Apart from this list, we also asked questions along the way to uncover their experiences wherever we saw the opportunity to dig deeper. This was required because the user may not fall in the same strict categorization as we started with.

3. Approaching and connecting with the user base

Partnering with Tech4Dev, we had an exposure of probable users we could readily reach out to. Tech4Dev supported in setting up interviews with the NGOs. 

However, from my previous experience when researching another product we were building at ColoredCow, I prepared a list of contact persons from organizations I wanted to target (who fit the category and goal). Then wrote to them talking about their work and requesting for a short call to hear about their experience. Adding few points on how my research was relevant for their organisation, must have prompted many to respond back. You can append this knowledge with how to conduct interviews by knowing more about the setting, drawing people in and other behavioural aspects in a book ‘Just enough research’ by Erika Hall.

 4. Documenting the insights

Team took notes and collated all the information received from our users. Then it was time for some synthesis of information to be made. Not the part where it helps to build requirements but just to sift through the gold and the most essential part which will support product definition.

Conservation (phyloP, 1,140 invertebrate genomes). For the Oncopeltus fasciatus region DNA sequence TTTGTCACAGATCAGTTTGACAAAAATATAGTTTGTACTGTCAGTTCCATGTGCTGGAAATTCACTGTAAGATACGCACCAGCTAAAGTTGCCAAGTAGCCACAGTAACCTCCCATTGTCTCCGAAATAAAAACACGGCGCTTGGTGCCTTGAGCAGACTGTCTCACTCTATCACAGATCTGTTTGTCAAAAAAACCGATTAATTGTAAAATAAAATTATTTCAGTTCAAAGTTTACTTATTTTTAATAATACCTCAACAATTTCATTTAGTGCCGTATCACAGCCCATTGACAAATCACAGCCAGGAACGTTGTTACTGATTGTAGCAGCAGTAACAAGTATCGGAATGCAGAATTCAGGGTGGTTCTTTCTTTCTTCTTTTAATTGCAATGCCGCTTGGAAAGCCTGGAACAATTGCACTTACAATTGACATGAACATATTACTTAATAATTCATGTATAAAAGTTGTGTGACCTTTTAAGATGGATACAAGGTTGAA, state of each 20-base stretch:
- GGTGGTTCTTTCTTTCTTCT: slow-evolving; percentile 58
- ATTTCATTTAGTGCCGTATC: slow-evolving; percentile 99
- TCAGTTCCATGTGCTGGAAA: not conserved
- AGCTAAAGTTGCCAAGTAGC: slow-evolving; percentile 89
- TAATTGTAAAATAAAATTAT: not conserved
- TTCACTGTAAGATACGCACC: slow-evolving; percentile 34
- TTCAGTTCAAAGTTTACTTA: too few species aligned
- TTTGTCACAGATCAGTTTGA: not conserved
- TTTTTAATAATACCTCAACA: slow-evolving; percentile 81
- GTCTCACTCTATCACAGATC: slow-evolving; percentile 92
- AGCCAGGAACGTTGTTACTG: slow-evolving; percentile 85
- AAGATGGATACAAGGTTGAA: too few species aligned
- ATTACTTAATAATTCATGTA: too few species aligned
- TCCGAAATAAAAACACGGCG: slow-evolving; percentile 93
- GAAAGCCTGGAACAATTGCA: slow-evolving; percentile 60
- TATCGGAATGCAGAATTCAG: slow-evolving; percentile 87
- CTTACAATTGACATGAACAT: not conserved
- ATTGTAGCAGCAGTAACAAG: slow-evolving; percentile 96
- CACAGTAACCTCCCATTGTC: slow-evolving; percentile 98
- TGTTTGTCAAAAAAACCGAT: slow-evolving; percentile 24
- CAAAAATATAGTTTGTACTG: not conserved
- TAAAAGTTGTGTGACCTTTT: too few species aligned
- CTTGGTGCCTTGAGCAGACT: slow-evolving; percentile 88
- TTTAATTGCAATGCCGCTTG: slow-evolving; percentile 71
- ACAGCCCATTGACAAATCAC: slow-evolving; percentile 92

My documentation structure includes – 

‘Mapping with organisational goals’: to always be thinking how the product will help the users achieve what they’re already set out for, and align with their goals. If they want to automate some part of the communication, and be able to send personalized messages at their will then our product should be aligned with that goal.

‘Gaps and opportunities’: this covers the challenges they face now without tools, and the unresolved challenges that persist despite the tools. Our interactions many times brought some really interesting aspects that we may not have identified without them. They even shared some opportunities they felt could improve the product further such as the ability for our chat platform to automatically detect whether a number is a whatsapp no. or not.

‘Proof for other NGOs’: I also found it useful to learn at this stage itself some key stories and stats that can serve as case studies for others. It included both positive impact they achieved and negative experiences from failed solutions, to influence the new users for the platform as per the stage they belong in.

These interviews have given a boost and a sense of direction we need to walk on. There’s a shape emerging out of the abstract light but we need to put it down on the paper again. Each of the team members has a sense of what this product will do but we all need to be aligned and be walking on one path. We need to beat the iron while it’s hot to give it the shape we want. Each strike is reinforced by what we learnt from the interviews ready to forge a product that will cut through the communication challenges of NGOs. With the purpose and product in mind, we’ll continue to research, to make room for the diverse use case the product will need to cater to.